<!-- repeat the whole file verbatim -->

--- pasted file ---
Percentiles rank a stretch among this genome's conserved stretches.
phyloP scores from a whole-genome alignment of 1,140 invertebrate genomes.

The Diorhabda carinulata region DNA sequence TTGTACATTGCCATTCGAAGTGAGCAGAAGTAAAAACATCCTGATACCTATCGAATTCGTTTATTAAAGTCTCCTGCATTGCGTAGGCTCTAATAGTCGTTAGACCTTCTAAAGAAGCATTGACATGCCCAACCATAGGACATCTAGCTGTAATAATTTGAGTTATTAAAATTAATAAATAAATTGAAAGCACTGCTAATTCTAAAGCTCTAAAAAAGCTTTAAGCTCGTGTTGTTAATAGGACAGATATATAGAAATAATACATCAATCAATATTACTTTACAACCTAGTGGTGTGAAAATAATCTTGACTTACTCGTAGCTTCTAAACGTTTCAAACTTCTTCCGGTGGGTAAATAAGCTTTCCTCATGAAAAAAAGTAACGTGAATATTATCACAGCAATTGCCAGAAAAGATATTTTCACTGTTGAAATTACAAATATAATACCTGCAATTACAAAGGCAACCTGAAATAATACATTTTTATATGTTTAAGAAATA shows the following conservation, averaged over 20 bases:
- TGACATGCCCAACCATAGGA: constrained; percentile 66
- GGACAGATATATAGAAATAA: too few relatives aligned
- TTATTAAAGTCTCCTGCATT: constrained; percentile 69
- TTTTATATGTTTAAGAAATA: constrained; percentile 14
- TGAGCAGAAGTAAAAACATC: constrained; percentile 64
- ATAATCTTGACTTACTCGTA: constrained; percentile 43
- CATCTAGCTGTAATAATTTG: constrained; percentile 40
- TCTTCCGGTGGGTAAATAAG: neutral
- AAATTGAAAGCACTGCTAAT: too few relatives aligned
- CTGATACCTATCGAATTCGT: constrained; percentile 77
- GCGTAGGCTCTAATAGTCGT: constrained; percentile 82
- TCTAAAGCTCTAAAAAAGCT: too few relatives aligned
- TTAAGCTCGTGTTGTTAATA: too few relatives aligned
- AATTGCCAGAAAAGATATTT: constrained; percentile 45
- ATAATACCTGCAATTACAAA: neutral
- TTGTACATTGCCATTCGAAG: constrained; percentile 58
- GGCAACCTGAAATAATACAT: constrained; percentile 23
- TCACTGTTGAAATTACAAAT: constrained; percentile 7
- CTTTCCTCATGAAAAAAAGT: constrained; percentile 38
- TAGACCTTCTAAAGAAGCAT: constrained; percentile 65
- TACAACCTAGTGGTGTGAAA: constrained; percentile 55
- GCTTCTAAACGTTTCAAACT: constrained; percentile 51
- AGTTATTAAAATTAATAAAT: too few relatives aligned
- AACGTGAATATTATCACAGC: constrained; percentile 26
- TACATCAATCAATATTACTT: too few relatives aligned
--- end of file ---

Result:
Percentiles rank a stretch among this genome's conserved stretches.
phyloP scores from a whole-genome alignment of 1,140 invertebrate genomes.

The Diorhabda carinulata region DNA sequence TTGTACATTGCCATTCGAAGTGAGCAGAAGTAAAAACATCCTGATACCTATCGAATTCGTTTATTAAAGTCTCCTGCATTGCGTAGGCTCTAATAGTCGTTAGACCTTCTAAAGAAGCATTGACATGCCCAACCATAGGACATCTAGCTGTAATAATTTGAGTTATTAAAATTAATAAATAAATTGAAAGCACTGCTAATTCTAAAGCTCTAAAAAAGCTTTAAGCTCGTGTTGTTAATAGGACAGATATATAGAAATAATACATCAATCAATATTACTTTACAACCTAGTGGTGTGAAAATAATCTTGACTTACTCGTAGCTTCTAAACGTTTCAAACTTCTTCCGGTGGGTAAATAAGCTTTCCTCATGAAAAAAAGTAACGTGAATATTATCACAGCAATTGCCAGAAAAGATATTTTCACTGTTGAAATTACAAATATAATACCTGCAATTACAAAGGCAACCTGAAATAATACATTTTTATATGTTTAAGAAATA shows the following conservation, averaged over 20 bases:
- TGACATGCCCAACCATAGGA: constrained; percentile 66
- GGACAGATATATAGAAATAA: too few relatives aligned
- TTATTAAAGTCTCCTGCATT: constrained; percentile 69
- TTTTATATGTTTAAGAAATA: constrained; percentile 14
- TGAGCAGAAGTAAAAACATC: constrained; percentile 64
- ATAATCTTGACTTACTCGTA: constrained; percentile 43
- CATCTAGCTGTAATAATTTG: constrained; percentile 40
- TCTTCCGGTGGGTAAATAAG: neutral
- AAATTGAAAGCACTGCTAAT: too few relatives aligned
- CTGATACCTATCGAATTCGT: constrained; percentile 77
- GCGTAGGCTCTAATAGTCGT: constrained; percentile 82
- TCTAAAGCTCTAAAAAAGCT: too few relatives aligned
- TTAAGCTCGTGTTGTTAATA: too few relatives aligned
- AATTGCCAGAAAAGATATTT: constrained; percentile 45
- ATAATACCTGCAATTACAAA: neutral
- TTGTACATTGCCATTCGAAG: constrained; percentile 58
- GGCAACCTGAAATAATACAT: constrained; percentile 23
- TCACTGTTGAAATTACAAAT: constrained; percentile 7
- CTTTCCTCATGAAAAAAAGT: constrained; percentile 38
- TAGACCTTCTAAAGAAGCAT: constrained; percentile 65
- TACAACCTAGTGGTGTGAAA: constrained; percentile 55
- GCTTCTAAACGTTTCAAACT: constrained; percentile 51
- AGTTATTAAAATTAATAAAT: too few relatives aligned
- AACGTGAATATTATCACAGC: constrained; percentile 26
- TACATCAATCAATATTACTT: too few relatives aligned